Julian Król’s Take on AppCode

Posted on by Robert Demmer

Julian KrólThis guest blog post is from Julian Król, Software Engineer at MiQUiDO, a JetBrains Training and Consulting Partner.

He has been developing iOS apps for more than a year and a half at MiQUiDO and continues to find it very exciting. Julian is on LinkedIn.

In my daily programmer’s life I use AppCode. I started using it more than a year and a half ago after being encouraged by a colleague to try it. In the beginning I was a bit skeptical, but as time passed I discovered many of its nice features. Right now, I cannot imagine developing apps for iOS without AppCode. Let me share with you some of the reasons why I like it so much. All of the amenities described below come with version 2.5.4.

Find Usages

AppCode provides a very convenient way to find any usage of a method, a class or a variable. It is especially helpful during debugging, refactoring or just familiarizing yourself with the code. Select ‘the thing’, that usage you want to find, and click Alt+F7.

Rename

If you decide to change the name of a variable, method, or whatever else even a group, it simplifies the whole process to the maximum. Select the ‘identifier’ you want to rename and click Shift+F6. The identifier will have a red border while renaming and when you will be happy with a new name, just click enter and it is done. Simple, am I right?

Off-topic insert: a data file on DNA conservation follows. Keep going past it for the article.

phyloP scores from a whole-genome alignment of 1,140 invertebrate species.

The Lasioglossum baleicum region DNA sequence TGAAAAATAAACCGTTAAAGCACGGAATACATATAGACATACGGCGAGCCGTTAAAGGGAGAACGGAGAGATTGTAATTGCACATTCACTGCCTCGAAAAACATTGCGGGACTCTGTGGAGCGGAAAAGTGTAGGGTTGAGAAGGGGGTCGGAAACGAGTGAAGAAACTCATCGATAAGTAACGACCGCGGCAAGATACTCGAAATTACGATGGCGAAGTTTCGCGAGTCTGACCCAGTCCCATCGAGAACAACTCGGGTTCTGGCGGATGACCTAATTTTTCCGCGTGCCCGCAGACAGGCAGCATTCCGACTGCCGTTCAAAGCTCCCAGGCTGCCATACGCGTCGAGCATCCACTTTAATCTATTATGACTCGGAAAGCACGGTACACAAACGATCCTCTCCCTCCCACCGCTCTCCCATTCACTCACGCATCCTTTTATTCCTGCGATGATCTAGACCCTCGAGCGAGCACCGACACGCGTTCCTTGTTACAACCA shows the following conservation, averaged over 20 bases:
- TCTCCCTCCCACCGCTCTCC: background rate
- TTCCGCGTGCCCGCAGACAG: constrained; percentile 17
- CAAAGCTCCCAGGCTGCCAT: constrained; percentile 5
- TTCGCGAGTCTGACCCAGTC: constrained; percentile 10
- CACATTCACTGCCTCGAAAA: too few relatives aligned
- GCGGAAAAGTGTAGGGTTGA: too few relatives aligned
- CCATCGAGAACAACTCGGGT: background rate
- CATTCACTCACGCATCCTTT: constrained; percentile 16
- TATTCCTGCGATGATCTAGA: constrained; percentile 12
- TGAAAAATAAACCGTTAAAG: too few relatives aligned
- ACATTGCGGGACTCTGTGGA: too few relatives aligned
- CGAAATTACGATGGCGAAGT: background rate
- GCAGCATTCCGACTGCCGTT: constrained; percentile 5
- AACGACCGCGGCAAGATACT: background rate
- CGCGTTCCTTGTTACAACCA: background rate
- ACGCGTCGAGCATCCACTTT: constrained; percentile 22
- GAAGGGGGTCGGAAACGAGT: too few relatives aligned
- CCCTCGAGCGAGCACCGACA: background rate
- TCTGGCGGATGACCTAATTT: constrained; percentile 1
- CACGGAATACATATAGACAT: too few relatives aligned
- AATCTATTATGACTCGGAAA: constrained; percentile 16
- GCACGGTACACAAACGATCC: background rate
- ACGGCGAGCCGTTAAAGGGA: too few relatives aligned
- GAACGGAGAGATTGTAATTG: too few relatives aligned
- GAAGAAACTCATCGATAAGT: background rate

VCS Integration

When we work in a team we always use version control tools and AppCode has the functionality to help us. While making changes AppCode not only indicates the files that have been changed since the last commit, but it does a lot more. It indicates the fragments of code in a file that has been modified. Moreover, the developer can even check how a changed fragment looked before we started messing around with it – very useful.

Code Generation

From time to time while doing apps for iOS I use a singleton design pattern. AppCode has a great feature to do this. Select class name click Ctrl+Enter and select on the pop up +instance option.

I don’t know an easier way to create a singleton. Apart from that, the IDE has a bunch of nice code templates. Do you like ‘for each‘ loops? If yes, then you should try this – type ‘each‘ and press ‘tab‘. There are more for you to try out. Take a look at the list of available live templates under Preferences | Live Templates.

Resources Completion

Another feature I appreciate in AppCode is the suggesting of resources file names while typing. If you want to add some UIImage and you start typing a filename you will see a small context menu with possible images you want to use. This is helpful enough as I never remember all the image’s names. If you mistype a file name or type a filename that does not exist in a project resources, AppCode will let you know.

Normally when I do something, I’m using a few files to complete my task. Sometimes they are pretty far away from each other in the project hierarchy. No worries, AppCode has something for you. Click cmd+E and see a list of recently opened files. Mostly we jump to the file we closed last, so this is the one highlighted in that pop up.

Debugger

An extremely important thing for a developer is a debugger. AppCode’s debugger is perfect. It is done in the way that reviewing variables’ value is very clear. But what I really like is the possibility to evaluate expressions if only it can be calculated at that time.